Berks Sheriffs Now Authorized to Issue Traffic Citations : WFMZ-TV 69News
There are now more eyes on the highways and biways of Berks County. Today, the county's Sheriff's Department got the green light to start writing tickets for traffic violations. WFMZ's Melissa Batulis reports on the deputies' new duties.
Speed or break the law on this area of the highway and you might get pulled over by a West Reading Police officer or maybe a Reading officer, but never a Sheriff's Deputy. Deputies didn't have the jurisdiction to do that until today. But now if they catch you breaking the law on this road, or any road in the county, they too can give you a ticket.
>> WEAKNECHT: We are fully uniformed driving police cars that are fully marked.
>> REPORTER: But Berks County Sheriff's Deputies were not equipped to hand out traffic citations, even if a violation happened right in front of them.
>> WEAKNECHT: The public would look at them to do something and yet they couldn't.
>> REPORTER: Under the counsel of District Attorney John Adams, Sheriff Eric Weaknecht took advantage of a 1994 State Supreme Court ruling that allows deputies to enforce traffic laws.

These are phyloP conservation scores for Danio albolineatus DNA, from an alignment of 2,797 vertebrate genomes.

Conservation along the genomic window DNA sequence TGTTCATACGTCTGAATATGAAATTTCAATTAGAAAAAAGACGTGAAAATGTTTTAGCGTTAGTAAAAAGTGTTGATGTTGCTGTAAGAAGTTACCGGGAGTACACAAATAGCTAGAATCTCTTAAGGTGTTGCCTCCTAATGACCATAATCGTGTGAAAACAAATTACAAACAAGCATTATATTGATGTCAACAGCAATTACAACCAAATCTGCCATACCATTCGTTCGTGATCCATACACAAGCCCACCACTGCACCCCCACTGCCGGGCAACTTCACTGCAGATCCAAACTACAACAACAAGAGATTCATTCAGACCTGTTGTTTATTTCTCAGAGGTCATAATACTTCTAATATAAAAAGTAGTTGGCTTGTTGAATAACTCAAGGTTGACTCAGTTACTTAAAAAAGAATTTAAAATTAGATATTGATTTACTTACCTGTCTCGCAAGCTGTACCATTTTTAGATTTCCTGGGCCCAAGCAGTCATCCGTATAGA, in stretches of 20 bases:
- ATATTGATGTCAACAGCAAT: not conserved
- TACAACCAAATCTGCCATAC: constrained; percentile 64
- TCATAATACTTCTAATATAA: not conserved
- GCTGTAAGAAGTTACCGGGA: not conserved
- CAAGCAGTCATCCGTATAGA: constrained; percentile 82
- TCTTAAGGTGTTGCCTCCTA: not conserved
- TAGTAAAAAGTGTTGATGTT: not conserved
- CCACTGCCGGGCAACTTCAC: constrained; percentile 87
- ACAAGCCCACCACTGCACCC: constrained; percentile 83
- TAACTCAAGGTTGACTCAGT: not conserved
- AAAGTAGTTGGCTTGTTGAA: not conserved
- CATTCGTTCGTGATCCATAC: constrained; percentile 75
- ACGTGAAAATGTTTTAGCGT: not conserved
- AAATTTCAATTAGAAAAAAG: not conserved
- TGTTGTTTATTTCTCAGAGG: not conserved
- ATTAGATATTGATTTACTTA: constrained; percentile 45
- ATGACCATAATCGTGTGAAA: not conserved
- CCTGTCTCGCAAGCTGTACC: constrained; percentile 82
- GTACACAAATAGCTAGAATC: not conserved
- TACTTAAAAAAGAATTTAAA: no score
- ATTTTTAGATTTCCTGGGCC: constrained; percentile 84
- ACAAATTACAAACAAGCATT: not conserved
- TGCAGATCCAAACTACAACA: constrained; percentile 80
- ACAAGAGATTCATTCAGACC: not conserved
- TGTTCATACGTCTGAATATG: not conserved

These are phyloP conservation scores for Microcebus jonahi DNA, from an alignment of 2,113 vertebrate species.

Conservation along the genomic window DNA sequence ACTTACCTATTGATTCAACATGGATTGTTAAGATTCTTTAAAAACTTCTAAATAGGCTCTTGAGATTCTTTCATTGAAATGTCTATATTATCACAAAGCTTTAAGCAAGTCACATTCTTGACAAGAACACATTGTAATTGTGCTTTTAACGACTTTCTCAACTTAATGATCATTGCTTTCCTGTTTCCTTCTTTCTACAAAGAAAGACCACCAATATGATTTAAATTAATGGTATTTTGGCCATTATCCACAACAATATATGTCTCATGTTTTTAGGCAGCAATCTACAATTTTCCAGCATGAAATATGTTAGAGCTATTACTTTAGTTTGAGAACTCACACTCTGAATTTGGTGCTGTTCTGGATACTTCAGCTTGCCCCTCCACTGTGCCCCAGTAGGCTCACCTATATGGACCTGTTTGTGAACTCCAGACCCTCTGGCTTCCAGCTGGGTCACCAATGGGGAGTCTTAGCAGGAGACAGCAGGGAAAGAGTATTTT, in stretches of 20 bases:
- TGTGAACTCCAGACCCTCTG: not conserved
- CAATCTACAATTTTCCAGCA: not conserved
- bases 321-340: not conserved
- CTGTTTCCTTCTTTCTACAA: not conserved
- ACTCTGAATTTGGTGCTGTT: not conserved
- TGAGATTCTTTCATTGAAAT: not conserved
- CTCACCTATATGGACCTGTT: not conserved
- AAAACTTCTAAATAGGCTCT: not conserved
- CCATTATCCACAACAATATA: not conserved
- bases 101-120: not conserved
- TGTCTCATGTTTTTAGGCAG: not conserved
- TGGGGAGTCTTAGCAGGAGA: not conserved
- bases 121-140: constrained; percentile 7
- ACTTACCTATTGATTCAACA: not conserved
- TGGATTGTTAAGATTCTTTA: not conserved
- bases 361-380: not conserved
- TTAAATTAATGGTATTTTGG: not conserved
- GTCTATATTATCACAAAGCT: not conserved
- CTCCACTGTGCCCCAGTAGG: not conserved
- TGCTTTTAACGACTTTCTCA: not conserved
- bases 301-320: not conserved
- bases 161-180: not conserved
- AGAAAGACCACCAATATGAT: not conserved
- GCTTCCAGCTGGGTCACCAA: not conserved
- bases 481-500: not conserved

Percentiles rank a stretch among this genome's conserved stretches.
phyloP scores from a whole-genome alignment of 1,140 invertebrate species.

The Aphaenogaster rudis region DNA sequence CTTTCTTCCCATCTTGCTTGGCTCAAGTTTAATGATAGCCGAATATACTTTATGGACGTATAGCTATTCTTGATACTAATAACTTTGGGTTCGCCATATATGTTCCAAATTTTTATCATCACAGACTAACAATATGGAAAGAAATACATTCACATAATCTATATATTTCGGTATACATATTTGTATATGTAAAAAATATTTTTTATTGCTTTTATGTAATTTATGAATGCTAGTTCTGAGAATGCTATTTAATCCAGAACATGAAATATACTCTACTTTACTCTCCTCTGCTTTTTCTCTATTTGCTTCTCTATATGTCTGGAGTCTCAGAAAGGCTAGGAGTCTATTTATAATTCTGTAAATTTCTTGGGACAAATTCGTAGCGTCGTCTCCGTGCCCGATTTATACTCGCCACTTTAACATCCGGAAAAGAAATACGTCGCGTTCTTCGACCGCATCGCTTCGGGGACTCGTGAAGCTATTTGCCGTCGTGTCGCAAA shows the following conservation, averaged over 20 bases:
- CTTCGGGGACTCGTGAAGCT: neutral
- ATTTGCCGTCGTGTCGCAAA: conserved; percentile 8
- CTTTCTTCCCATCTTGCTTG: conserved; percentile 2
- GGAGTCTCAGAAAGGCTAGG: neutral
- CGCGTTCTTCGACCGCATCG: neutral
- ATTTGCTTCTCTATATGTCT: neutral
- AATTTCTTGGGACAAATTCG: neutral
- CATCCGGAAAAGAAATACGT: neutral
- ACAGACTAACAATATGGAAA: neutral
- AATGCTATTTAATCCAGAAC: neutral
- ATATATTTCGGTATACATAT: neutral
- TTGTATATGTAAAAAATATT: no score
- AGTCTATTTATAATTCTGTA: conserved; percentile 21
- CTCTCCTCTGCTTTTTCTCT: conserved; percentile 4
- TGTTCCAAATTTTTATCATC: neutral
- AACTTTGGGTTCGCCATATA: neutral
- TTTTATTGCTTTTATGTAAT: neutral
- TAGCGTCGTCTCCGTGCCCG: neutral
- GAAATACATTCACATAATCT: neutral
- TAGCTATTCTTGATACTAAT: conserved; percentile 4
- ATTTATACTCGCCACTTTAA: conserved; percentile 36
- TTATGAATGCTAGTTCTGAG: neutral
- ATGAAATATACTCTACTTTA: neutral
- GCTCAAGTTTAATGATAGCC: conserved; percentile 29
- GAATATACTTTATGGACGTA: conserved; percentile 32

>> ADAMS: It's another facet for the ability to protect the public and to police our streets from road rage and other vehicle incidents.
>> REPORTER: Previously deputies would call on local police if they saw a violation.
>> WEAKNECHT: The local police are extremely busy. They don't have time to be coming to the deputies and writing citations when the deputies could do that themselves.
>> REPORTER: Sheriff's deputies, the state police and county detectives are the only three agencies with countywide law enforcement jurisdiction. As for whether the increased duties of the deputies is a step toward a countywide police initiative...that is still subject to the boundaries drawn out by the state.
>> SCOTT: Other case law by the supreme court has narrowed the jurisdiction of the sheriffs to be something in between a countywide police department and mere process serving.
>> REPORTER: There is a bill in the state House that would require deputies to complete all of the training of municipal officers and give them even more authority. Currently that legislation is stalled in the judiciary committee.